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Twitter Music couldn't find its voice
People go to Twitter to share random inane thoughts, share news, and even topple dictators. And beyond that, pictures and video and other content can be shared. But not so much music, the microblogging company soon found out, as its music discovery service failed to take off after about six months of public availability.
Weeks after sister site CNET first discovered Twitter Music, its doors were flung open to the general public. Anger brewed initially as the service was only available to the social network's elite. But soon after, things began to unravel. Twitter Music founder Kevin Thau left the company, which sent the first smoke signal that the product might have been in trouble. Over time, it still couldn't drum up a significant amount of user interest, with users instead heading to Spotify, YouTube, and iTunes.
Six months later, Twitter reportedly remains on the fence about taking its music service "round the back of the sheds," if you catch my drift. While the service was designed to generate additional revenue off the back of its still-developing advertising program, the company may have better luck in its television-focused efforts.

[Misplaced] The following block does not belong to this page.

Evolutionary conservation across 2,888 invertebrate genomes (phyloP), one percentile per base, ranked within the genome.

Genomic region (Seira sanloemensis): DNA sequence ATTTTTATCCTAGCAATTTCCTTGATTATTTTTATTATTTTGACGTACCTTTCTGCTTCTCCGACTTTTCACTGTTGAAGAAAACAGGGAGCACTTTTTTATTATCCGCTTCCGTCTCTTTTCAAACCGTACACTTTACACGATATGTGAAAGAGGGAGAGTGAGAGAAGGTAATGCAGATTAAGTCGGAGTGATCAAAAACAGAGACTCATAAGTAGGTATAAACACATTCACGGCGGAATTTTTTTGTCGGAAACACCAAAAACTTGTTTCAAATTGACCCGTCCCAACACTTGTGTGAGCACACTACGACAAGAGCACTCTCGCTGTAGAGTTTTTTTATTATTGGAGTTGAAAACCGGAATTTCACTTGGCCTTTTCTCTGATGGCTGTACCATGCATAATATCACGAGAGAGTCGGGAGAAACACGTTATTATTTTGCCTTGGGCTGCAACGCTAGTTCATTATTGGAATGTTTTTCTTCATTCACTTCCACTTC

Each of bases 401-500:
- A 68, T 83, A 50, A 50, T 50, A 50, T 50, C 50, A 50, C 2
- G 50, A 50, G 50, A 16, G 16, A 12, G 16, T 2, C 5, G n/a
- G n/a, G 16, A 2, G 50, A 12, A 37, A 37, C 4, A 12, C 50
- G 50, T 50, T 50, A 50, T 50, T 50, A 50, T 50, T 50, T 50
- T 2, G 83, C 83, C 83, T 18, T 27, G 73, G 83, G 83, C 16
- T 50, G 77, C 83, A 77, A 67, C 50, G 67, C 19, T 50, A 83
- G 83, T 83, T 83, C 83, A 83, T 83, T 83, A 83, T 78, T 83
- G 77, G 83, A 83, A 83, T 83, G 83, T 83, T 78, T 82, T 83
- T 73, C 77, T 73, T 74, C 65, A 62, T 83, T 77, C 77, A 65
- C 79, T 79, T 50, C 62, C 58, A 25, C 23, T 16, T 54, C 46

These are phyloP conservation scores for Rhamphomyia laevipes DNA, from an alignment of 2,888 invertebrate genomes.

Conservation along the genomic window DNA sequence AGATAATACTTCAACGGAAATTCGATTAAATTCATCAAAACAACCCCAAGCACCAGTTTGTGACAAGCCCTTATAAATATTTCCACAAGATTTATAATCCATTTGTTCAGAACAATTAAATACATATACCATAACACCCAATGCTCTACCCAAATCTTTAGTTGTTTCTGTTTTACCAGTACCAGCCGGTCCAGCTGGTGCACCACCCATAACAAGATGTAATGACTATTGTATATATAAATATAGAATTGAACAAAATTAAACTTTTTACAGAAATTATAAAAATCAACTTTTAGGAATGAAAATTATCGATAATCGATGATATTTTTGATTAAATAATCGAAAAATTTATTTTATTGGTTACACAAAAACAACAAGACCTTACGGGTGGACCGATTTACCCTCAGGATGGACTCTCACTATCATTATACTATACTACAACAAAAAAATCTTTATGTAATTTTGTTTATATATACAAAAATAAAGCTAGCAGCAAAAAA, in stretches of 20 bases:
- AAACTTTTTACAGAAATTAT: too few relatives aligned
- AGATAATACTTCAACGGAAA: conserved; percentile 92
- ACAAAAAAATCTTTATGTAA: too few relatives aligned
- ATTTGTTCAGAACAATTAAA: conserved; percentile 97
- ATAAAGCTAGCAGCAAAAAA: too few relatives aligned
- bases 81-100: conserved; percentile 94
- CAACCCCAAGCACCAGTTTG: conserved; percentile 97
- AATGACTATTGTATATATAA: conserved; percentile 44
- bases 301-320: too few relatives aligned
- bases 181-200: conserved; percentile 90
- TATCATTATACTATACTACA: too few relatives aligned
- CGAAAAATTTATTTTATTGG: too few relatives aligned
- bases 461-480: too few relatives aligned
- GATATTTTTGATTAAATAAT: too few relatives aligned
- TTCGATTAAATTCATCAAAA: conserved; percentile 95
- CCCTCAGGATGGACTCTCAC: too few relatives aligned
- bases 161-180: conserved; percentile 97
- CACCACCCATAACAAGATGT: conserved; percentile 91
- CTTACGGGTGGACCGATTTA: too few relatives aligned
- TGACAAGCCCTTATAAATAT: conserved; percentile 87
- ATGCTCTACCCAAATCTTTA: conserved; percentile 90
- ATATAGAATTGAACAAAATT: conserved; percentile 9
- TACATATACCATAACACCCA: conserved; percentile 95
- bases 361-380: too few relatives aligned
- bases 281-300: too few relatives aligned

Ubuntu Edge began life as a concept... and stayed a concept
It was certainly a nice idea, and a well-thought out way to drum up cash to support its development. But getting the Ubuntu Edge smartphone into development failed before the device itself even had a chance to succeed or fail in its own right.
The idea was simple: it would serve as a phone in the hand, and a PC when docked with a monitor. The Linux-powered part-smartphone part-desktop could have significantly shaken up the smartphone market had the crowdsourcing effort worked. Bloomberg backed the idea and funded $80,000 into the pot to receive 100 devices and other benefits. Drumming up $2 million in the first eight hours, a massive drop-off in investor support saw the fund grow to just $13 million by the end. The target was $32 million.
Even though the highly anticipated device wasn't able to reache the market, Mark Shuttleworth, chief executive of Ubuntu's parent company Canonical, claimed his vision lives on in the form of the iPhone 5s. He said the Edge smartphone "may have accelerated the idea of convergence," but the latest Apple's smartphone is powerful enough to be "desktop class."
iPhone 5c: The 'budget' smartphone that never was
There were leaks-a-plenty in the run-up to Apple's September media event, where the technology giant would announce two smartphones — the premium iPhone 5s, and the cheaper iPhone 5c. But many were still surprised that Apple would deviate from its traditional one-device-at-a-time line-up and market multiple devices to different audiences.
But the company probably should have stuck to its guns. The iPhone 5c was considered the "entry-level" smartphone, but it cost only $100 less than its more powerful, premium counterpart. Chief executive Tim Cook said it was never its intent to be a low-cost device, even though the leaks had pointed to a device aimed at the emerging market. Demand was reportedly low, and as a result Apple kept mum on sales figures, likely not wanting to spook investors.
It's probably the one case of the year where speculation and rumor killed the product before it launched, rather than the company directly screwing up in some way. Expectations were simply way off base to reality, even if the price point was still a little too high.